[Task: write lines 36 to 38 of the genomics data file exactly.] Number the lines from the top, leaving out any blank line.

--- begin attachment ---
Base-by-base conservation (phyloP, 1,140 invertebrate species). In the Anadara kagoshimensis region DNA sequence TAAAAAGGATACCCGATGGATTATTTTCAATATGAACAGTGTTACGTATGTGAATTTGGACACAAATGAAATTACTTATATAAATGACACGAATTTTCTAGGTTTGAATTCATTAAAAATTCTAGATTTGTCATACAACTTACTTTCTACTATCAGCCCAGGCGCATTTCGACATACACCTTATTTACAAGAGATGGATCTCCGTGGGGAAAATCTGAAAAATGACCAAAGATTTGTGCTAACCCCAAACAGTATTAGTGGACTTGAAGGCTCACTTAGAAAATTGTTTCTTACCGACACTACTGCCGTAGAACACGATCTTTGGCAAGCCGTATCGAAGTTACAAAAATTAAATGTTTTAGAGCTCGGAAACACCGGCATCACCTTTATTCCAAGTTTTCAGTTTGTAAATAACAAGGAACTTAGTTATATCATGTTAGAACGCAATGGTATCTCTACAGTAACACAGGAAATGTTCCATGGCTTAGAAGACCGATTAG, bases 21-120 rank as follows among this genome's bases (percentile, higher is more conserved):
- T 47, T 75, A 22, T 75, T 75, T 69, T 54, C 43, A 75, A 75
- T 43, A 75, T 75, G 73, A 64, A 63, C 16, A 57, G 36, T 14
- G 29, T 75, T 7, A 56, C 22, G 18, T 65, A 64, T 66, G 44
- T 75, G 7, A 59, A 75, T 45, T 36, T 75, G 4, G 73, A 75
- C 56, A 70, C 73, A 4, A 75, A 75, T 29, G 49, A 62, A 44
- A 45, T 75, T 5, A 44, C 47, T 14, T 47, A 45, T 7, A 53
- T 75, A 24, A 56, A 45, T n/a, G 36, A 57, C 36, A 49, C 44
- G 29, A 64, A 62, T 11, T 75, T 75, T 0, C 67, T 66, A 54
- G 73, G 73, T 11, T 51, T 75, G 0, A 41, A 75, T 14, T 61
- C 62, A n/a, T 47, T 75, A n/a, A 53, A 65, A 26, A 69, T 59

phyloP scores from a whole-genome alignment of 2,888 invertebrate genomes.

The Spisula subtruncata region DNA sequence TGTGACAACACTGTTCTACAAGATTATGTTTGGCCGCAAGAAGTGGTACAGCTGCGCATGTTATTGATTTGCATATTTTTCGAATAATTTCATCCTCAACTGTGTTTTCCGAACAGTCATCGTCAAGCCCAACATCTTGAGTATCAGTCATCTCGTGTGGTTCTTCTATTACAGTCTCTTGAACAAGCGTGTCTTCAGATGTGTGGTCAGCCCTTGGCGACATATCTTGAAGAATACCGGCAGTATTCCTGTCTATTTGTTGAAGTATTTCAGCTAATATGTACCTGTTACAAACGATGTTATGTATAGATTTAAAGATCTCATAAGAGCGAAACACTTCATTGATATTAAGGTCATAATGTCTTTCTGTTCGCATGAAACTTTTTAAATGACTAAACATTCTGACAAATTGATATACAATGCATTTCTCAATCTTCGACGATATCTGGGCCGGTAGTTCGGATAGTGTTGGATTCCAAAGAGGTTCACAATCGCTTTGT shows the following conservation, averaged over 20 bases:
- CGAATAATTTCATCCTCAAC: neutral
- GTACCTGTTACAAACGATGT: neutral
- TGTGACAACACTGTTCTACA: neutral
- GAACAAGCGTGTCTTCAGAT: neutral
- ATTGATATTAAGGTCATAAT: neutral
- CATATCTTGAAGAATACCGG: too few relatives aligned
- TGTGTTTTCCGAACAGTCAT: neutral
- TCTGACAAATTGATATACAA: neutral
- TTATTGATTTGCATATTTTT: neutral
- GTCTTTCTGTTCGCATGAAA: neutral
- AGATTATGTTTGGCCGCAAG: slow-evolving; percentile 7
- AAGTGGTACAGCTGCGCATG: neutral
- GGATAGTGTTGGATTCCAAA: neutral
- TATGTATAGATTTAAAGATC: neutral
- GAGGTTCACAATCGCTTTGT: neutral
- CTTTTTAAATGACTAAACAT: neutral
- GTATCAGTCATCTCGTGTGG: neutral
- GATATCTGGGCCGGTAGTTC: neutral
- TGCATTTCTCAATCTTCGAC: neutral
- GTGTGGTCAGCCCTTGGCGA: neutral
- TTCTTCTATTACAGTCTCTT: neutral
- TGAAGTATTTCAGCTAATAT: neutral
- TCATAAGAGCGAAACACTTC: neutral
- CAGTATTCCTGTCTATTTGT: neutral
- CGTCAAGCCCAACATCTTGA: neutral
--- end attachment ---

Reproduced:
- TCATAAGAGCGAAACACTTC: neutral
- CAGTATTCCTGTCTATTTGT: neutral
- CGTCAAGCCCAACATCTTGA: neutral